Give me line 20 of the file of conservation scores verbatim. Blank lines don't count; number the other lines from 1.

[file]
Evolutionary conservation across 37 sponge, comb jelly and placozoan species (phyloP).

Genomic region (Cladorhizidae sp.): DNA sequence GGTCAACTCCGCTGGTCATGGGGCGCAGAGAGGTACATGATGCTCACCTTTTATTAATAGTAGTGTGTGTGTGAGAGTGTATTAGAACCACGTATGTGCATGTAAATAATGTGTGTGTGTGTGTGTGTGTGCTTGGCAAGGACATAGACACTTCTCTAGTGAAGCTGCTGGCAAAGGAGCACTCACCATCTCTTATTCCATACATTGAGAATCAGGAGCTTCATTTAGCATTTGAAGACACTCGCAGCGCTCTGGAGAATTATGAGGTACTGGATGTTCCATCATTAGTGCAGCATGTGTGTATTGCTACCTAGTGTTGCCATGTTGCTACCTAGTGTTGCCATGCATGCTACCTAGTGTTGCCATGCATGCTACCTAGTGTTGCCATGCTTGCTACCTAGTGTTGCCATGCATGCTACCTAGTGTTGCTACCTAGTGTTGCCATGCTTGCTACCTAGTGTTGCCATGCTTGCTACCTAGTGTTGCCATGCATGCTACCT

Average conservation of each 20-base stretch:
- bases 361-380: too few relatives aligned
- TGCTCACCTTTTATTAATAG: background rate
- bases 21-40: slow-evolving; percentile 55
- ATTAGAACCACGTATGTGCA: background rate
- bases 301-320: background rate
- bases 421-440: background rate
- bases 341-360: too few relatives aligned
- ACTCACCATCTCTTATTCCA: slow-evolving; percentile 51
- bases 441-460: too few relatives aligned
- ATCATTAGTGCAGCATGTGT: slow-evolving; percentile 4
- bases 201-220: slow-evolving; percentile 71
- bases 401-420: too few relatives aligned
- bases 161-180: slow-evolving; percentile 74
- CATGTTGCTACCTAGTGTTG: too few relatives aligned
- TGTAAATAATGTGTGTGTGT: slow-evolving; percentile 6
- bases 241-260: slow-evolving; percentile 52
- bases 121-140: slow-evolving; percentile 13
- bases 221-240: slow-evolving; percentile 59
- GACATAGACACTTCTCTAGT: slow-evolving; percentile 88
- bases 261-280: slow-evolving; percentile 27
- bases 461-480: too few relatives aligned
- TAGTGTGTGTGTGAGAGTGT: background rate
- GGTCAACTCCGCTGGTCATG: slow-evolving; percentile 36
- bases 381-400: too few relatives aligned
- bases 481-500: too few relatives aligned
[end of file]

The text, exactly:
- bases 121-140: slow-evolving; percentile 13